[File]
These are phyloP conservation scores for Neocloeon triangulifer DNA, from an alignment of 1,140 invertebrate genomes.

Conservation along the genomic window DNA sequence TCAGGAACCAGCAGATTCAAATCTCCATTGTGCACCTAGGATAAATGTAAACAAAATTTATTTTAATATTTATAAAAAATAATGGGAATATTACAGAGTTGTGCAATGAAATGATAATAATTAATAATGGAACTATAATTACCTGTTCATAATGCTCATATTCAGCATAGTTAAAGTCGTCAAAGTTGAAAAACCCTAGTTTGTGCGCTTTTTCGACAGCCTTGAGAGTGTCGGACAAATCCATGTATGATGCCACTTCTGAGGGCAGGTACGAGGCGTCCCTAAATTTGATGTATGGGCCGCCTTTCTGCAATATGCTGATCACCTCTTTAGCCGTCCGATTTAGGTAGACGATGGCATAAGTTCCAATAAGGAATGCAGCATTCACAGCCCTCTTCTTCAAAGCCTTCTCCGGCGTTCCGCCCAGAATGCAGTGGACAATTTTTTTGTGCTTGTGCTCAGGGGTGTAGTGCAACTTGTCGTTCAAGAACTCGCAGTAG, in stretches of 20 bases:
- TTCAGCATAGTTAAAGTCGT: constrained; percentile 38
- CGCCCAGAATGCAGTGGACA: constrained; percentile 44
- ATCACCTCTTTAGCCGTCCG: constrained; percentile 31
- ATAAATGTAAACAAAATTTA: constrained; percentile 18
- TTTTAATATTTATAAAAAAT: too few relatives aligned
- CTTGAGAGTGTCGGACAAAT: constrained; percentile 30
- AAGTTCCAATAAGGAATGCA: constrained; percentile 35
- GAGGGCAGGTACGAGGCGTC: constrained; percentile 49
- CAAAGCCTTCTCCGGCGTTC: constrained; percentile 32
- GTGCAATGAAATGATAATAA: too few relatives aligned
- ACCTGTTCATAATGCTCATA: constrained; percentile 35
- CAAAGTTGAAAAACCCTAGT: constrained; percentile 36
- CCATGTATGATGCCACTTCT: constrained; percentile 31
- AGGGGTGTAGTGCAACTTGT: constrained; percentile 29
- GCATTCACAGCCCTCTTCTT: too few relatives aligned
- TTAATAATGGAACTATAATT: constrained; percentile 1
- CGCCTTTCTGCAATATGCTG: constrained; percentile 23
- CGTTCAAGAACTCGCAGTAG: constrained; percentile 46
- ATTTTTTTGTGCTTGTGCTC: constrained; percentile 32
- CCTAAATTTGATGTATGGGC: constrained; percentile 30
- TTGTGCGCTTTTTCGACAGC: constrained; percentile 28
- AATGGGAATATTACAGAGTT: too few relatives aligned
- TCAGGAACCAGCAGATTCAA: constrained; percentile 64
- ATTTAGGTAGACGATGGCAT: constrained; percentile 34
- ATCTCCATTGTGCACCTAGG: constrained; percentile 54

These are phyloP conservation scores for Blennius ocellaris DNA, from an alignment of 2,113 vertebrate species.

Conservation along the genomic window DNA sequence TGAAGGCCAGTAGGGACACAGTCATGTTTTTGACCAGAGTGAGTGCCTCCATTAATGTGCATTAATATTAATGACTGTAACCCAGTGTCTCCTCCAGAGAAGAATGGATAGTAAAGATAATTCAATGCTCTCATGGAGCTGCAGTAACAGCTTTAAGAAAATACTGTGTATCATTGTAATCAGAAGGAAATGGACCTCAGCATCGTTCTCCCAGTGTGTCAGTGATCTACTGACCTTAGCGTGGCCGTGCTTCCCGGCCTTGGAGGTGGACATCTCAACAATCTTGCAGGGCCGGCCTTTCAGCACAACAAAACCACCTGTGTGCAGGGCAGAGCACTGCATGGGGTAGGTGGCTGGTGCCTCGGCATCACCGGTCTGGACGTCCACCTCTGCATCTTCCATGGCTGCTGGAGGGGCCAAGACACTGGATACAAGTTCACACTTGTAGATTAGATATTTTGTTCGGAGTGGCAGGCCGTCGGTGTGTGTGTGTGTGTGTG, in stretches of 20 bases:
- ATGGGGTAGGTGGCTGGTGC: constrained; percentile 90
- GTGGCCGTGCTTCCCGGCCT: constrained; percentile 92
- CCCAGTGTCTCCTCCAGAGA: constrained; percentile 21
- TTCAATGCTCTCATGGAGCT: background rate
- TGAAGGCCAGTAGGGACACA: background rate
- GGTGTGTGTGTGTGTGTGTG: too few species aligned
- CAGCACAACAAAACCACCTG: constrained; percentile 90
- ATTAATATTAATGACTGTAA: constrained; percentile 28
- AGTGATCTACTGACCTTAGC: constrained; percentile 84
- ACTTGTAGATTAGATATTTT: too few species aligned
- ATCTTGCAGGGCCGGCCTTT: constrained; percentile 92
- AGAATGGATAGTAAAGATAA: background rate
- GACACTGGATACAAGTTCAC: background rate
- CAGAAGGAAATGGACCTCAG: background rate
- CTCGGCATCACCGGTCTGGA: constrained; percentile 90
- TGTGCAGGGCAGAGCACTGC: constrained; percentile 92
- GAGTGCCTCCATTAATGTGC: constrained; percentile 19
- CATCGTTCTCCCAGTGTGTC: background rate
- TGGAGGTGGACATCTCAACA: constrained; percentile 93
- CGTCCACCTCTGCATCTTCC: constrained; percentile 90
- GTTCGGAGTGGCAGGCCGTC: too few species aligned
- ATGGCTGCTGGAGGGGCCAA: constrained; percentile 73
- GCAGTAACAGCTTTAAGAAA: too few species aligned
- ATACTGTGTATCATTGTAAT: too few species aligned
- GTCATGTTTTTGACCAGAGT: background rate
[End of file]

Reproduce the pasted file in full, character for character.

These are phyloP conservation scores for Neocloeon triangulifer DNA, from an alignment of 1,140 invertebrate genomes.

Conservation along the genomic window DNA sequence TCAGGAACCAGCAGATTCAAATCTCCATTGTGCACCTAGGATAAATGTAAACAAAATTTATTTTAATATTTATAAAAAATAATGGGAATATTACAGAGTTGTGCAATGAAATGATAATAATTAATAATGGAACTATAATTACCTGTTCATAATGCTCATATTCAGCATAGTTAAAGTCGTCAAAGTTGAAAAACCCTAGTTTGTGCGCTTTTTCGACAGCCTTGAGAGTGTCGGACAAATCCATGTATGATGCCACTTCTGAGGGCAGGTACGAGGCGTCCCTAAATTTGATGTATGGGCCGCCTTTCTGCAATATGCTGATCACCTCTTTAGCCGTCCGATTTAGGTAGACGATGGCATAAGTTCCAATAAGGAATGCAGCATTCACAGCCCTCTTCTTCAAAGCCTTCTCCGGCGTTCCGCCCAGAATGCAGTGGACAATTTTTTTGTGCTTGTGCTCAGGGGTGTAGTGCAACTTGTCGTTCAAGAACTCGCAGTAG, in stretches of 20 bases:
- TTCAGCATAGTTAAAGTCGT: constrained; percentile 38
- CGCCCAGAATGCAGTGGACA: constrained; percentile 44
- ATCACCTCTTTAGCCGTCCG: constrained; percentile 31
- ATAAATGTAAACAAAATTTA: constrained; percentile 18
- TTTTAATATTTATAAAAAAT: too few relatives aligned
- CTTGAGAGTGTCGGACAAAT: constrained; percentile 30
- AAGTTCCAATAAGGAATGCA: constrained; percentile 35
- GAGGGCAGGTACGAGGCGTC: constrained; percentile 49
- CAAAGCCTTCTCCGGCGTTC: constrained; percentile 32
- GTGCAATGAAATGATAATAA: too few relatives aligned
- ACCTGTTCATAATGCTCATA: constrained; percentile 35
- CAAAGTTGAAAAACCCTAGT: constrained; percentile 36
- CCATGTATGATGCCACTTCT: constrained; percentile 31
- AGGGGTGTAGTGCAACTTGT: constrained; percentile 29
- GCATTCACAGCCCTCTTCTT: too few relatives aligned
- TTAATAATGGAACTATAATT: constrained; percentile 1
- CGCCTTTCTGCAATATGCTG: constrained; percentile 23
- CGTTCAAGAACTCGCAGTAG: constrained; percentile 46
- ATTTTTTTGTGCTTGTGCTC: constrained; percentile 32
- CCTAAATTTGATGTATGGGC: constrained; percentile 30
- TTGTGCGCTTTTTCGACAGC: constrained; percentile 28
- AATGGGAATATTACAGAGTT: too few relatives aligned
- TCAGGAACCAGCAGATTCAA: constrained; percentile 64
- ATTTAGGTAGACGATGGCAT: constrained; percentile 34
- ATCTCCATTGTGCACCTAGG: constrained; percentile 54

These are phyloP conservation scores for Blennius ocellaris DNA, from an alignment of 2,113 vertebrate species.

Conservation along the genomic window DNA sequence TGAAGGCCAGTAGGGACACAGTCATGTTTTTGACCAGAGTGAGTGCCTCCATTAATGTGCATTAATATTAATGACTGTAACCCAGTGTCTCCTCCAGAGAAGAATGGATAGTAAAGATAATTCAATGCTCTCATGGAGCTGCAGTAACAGCTTTAAGAAAATACTGTGTATCATTGTAATCAGAAGGAAATGGACCTCAGCATCGTTCTCCCAGTGTGTCAGTGATCTACTGACCTTAGCGTGGCCGTGCTTCCCGGCCTTGGAGGTGGACATCTCAACAATCTTGCAGGGCCGGCCTTTCAGCACAACAAAACCACCTGTGTGCAGGGCAGAGCACTGCATGGGGTAGGTGGCTGGTGCCTCGGCATCACCGGTCTGGACGTCCACCTCTGCATCTTCCATGGCTGCTGGAGGGGCCAAGACACTGGATACAAGTTCACACTTGTAGATTAGATATTTTGTTCGGAGTGGCAGGCCGTCGGTGTGTGTGTGTGTGTGTG, in stretches of 20 bases:
- ATGGGGTAGGTGGCTGGTGC: constrained; percentile 90
- GTGGCCGTGCTTCCCGGCCT: constrained; percentile 92
- CCCAGTGTCTCCTCCAGAGA: constrained; percentile 21
- TTCAATGCTCTCATGGAGCT: background rate
- TGAAGGCCAGTAGGGACACA: background rate
- GGTGTGTGTGTGTGTGTGTG: too few species aligned
- CAGCACAACAAAACCACCTG: constrained; percentile 90
- ATTAATATTAATGACTGTAA: constrained; percentile 28
- AGTGATCTACTGACCTTAGC: constrained; percentile 84
- ACTTGTAGATTAGATATTTT: too few species aligned
- ATCTTGCAGGGCCGGCCTTT: constrained; percentile 92
- AGAATGGATAGTAAAGATAA: background rate
- GACACTGGATACAAGTTCAC: background rate
- CAGAAGGAAATGGACCTCAG: background rate
- CTCGGCATCACCGGTCTGGA: constrained; percentile 90
- TGTGCAGGGCAGAGCACTGC: constrained; percentile 92
- GAGTGCCTCCATTAATGTGC: constrained; percentile 19
- CATCGTTCTCCCAGTGTGTC: background rate
- TGGAGGTGGACATCTCAACA: constrained; percentile 93
- CGTCCACCTCTGCATCTTCC: constrained; percentile 90
- GTTCGGAGTGGCAGGCCGTC: too few species aligned
- ATGGCTGCTGGAGGGGCCAA: constrained; percentile 73
- GCAGTAACAGCTTTAAGAAA: too few species aligned
- ATACTGTGTATCATTGTAAT: too few species aligned
- GTCATGTTTTTGACCAGAGT: background rate